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Is slower better?

Discussion in 'DVDR' started by shewy19, Feb 25, 2005.

  1. shewy19

    shewy19 Guest

    Hi evyerbody, I was just wondering if that once you have shrink a dvd is it was better to use a slower write speed then the maxium that your burner can handle? and if they are any advantages to using the slower write speed.
     
  2. kyrainman

    kyrainman Guest

    Absolutely! Don't burn above 6X on a DVD rated at 8X. This will ensure that the DVD will read ok on your DVD player. Most will tell you not to burn above 4X but burning at 6X using good media has not presented any problems for me.
     
  3. Balaam

    Balaam Regular member

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    There's nothing wrong with being cautious, and it certainly won't hurt anything to burn slower then they are rated for. But if you're using quality media, have a good burner and a good setup, there is absolutely no reason not to burn at the fastest speed possible.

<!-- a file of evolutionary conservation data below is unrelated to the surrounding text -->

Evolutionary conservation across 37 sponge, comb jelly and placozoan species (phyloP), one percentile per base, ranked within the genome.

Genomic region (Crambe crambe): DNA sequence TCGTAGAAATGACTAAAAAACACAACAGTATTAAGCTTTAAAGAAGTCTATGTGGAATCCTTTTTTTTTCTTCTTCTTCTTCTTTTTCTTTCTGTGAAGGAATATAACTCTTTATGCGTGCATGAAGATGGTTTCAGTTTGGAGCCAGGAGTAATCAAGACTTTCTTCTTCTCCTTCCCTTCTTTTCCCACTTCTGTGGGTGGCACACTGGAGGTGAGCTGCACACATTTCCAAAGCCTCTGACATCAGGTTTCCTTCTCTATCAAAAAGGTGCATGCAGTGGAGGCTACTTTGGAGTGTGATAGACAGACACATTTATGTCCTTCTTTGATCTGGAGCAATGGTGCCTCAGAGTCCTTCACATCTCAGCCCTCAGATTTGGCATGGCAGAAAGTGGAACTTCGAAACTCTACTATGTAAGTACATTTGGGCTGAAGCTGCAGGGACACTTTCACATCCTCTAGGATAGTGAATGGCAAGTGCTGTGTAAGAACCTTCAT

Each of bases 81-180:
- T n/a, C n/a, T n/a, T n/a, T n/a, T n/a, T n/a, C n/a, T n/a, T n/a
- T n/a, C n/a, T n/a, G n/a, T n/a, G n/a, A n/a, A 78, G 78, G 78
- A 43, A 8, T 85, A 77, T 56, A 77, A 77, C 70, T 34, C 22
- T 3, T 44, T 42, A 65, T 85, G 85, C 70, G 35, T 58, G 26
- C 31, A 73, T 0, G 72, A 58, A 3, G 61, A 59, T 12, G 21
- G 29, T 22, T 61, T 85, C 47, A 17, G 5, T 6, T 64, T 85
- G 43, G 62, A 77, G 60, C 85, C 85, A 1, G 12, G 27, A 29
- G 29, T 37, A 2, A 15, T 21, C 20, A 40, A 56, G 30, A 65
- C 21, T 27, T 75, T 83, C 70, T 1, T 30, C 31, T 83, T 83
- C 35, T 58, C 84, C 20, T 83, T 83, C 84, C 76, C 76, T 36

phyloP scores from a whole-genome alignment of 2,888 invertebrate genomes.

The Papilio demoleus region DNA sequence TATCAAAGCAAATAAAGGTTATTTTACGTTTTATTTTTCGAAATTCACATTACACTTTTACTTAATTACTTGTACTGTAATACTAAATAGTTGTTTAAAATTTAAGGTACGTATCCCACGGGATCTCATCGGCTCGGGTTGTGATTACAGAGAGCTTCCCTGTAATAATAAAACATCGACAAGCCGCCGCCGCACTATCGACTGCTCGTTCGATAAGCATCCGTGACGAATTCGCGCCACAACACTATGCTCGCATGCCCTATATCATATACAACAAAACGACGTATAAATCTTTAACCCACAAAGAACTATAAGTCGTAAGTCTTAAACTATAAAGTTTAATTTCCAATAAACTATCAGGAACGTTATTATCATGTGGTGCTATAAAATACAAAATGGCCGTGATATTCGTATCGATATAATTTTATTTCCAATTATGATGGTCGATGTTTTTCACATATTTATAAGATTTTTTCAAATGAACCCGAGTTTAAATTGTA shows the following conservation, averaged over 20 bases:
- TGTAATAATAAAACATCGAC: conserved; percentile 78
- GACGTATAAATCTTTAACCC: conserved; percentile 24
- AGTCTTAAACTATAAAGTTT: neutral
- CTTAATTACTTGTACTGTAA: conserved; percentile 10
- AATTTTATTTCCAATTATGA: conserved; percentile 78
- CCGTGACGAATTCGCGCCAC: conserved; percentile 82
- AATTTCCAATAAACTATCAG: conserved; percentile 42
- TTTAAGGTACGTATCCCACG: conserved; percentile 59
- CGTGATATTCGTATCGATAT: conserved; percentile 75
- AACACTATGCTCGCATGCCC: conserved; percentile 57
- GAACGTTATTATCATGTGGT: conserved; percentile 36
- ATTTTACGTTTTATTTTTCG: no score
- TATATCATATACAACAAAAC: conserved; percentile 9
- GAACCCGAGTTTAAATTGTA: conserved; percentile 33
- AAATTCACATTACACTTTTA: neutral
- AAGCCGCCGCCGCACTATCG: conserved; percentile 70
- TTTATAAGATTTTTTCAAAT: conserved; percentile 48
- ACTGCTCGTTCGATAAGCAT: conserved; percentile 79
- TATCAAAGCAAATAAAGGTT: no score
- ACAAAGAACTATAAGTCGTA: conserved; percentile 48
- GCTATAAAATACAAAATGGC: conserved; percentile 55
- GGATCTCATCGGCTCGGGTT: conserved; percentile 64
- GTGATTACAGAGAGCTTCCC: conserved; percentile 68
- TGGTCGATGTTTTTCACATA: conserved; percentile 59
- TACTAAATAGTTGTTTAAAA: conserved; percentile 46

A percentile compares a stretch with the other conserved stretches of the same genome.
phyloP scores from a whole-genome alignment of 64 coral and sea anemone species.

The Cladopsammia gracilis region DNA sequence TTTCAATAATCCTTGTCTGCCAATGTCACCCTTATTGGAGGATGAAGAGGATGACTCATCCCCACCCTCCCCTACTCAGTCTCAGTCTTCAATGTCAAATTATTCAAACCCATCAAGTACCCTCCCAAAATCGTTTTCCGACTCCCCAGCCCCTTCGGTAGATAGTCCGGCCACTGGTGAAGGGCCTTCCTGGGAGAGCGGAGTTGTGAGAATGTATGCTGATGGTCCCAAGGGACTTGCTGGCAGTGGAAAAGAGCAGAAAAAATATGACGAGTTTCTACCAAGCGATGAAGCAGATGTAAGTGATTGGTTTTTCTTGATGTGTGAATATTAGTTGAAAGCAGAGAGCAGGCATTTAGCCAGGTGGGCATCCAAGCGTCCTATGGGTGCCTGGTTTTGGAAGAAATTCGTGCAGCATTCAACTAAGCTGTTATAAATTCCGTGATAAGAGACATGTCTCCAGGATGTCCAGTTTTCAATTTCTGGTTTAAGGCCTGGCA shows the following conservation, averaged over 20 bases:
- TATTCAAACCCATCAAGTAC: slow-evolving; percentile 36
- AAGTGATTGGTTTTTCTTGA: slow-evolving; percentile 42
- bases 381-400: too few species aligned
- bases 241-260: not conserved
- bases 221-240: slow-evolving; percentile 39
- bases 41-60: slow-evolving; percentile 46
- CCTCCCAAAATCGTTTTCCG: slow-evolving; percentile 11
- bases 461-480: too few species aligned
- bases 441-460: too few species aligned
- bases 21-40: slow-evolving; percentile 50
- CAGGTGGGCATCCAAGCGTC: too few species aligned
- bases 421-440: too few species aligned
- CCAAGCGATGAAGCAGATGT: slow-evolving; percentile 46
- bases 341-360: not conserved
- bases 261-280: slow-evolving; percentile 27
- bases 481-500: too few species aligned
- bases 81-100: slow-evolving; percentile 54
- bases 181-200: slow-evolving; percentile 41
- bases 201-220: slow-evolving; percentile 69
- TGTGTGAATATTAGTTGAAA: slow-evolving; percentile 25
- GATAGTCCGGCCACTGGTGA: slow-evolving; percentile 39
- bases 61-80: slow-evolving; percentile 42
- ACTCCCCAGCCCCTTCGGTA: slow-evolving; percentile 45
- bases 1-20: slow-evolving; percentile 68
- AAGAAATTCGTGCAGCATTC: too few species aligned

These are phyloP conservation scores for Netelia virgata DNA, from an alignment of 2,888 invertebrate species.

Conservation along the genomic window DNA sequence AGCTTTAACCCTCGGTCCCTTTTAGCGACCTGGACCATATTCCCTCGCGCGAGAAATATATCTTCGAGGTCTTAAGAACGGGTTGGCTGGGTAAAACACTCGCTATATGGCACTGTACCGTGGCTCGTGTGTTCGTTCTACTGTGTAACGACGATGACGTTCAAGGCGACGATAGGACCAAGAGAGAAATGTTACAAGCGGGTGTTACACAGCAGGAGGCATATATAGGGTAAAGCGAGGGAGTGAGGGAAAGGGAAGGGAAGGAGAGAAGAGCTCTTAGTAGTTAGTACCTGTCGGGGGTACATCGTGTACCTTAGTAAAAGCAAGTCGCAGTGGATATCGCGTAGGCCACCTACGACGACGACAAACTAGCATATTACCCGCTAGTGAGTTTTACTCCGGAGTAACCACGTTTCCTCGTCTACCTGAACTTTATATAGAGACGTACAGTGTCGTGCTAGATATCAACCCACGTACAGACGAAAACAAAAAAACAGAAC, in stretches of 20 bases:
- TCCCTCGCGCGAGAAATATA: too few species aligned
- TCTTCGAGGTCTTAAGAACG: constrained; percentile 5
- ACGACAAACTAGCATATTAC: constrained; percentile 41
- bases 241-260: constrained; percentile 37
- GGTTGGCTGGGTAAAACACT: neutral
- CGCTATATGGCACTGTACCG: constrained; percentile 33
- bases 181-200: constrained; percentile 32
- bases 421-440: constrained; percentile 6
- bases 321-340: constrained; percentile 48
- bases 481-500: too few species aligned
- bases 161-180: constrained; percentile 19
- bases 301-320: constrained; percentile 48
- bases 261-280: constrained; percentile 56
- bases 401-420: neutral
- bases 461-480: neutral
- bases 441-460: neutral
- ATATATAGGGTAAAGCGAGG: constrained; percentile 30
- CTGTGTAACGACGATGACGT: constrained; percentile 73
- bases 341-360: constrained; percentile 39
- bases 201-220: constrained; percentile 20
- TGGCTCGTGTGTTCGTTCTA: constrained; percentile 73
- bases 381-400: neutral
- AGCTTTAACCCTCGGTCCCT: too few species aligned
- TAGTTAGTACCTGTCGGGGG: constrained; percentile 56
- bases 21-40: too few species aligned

For instance, my nec 3500 can burn my Taiyo Yuden 8x +r's at 16x, and my TY 8x -r's at 12x. They burn fine at that speed, but I usually just burn at 8x, since even though my PC has decent specs, it has trouble keeping the buffers filled. And besides, I'm not so impatient that I need my burns to finish in 4 mins.

    But, there is no reason not to burn high quality media like Taiyo Yuden and Verbatim datalife plus slower then 8x.
     
  4. brobear

    brobear Guest

    Now you've heard both sides. I've been around long enough to realize the possibility of errors is higher as the write speed increases. You may not have a problem, but the odds are still higher you might on a subsequent burn. It's up to the individual if they want to chance problems. Some of the problems are pixelation and skipping. Also, It doesn't always seem to be a matter of quality media and good burners, sometimes it's the source. I'm among those that don't burn video over 4X. Just a precaution. I'd rather spend the few minutes extra to increase the odds of a good burn. Consider the fact that a fast encode takes about 45 minutes. Is that extra few minutes that much of a hassle to increase the likelihood you'll have a good backup? Sure you can do it fast and possibly get away with it. But just one bad burn will cost you how much time lost in encoding?
     
  5. larrylje

    larrylje Active member

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    Yeah what brobear said, couldnt have said it any better.
     
    Last edited: Feb 25, 2005

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